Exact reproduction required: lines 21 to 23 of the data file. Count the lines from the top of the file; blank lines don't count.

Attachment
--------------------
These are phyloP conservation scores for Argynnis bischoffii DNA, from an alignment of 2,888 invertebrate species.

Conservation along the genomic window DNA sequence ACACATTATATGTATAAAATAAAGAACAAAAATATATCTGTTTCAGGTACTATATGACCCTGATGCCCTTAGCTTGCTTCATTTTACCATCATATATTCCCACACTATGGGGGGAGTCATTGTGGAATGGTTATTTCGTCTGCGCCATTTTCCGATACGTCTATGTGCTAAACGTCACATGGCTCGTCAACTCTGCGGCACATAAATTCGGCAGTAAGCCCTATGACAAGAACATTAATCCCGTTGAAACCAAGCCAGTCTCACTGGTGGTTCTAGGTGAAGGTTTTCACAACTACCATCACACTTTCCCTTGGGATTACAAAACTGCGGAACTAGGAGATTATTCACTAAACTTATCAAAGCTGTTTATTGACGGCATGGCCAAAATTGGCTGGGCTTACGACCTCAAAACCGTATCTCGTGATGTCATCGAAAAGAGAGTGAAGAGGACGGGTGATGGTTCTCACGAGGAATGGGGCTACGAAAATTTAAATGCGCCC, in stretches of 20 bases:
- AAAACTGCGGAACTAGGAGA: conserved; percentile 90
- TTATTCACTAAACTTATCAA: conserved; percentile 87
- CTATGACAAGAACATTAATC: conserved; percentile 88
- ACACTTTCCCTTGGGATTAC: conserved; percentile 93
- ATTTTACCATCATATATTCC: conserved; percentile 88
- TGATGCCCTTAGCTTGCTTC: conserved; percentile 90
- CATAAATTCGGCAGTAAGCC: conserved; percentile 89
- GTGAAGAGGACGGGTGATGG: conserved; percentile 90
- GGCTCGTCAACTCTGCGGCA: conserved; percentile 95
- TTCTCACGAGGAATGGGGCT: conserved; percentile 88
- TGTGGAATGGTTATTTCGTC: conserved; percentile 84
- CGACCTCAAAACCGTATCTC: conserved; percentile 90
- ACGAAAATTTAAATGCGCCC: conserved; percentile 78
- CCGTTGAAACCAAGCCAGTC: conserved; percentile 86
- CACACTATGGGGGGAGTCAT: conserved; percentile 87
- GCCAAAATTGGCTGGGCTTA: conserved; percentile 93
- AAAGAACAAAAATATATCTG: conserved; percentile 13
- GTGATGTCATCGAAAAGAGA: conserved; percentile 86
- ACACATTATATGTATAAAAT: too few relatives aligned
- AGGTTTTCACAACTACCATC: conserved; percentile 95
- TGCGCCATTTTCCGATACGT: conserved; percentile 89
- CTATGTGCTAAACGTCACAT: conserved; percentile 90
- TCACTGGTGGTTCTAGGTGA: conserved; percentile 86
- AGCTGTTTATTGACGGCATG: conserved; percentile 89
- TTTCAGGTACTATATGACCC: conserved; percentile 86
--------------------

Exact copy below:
- ACACATTATATGTATAAAAT: too few relatives aligned
- AGGTTTTCACAACTACCATC: conserved; percentile 95
- TGCGCCATTTTCCGATACGT: conserved; percentile 89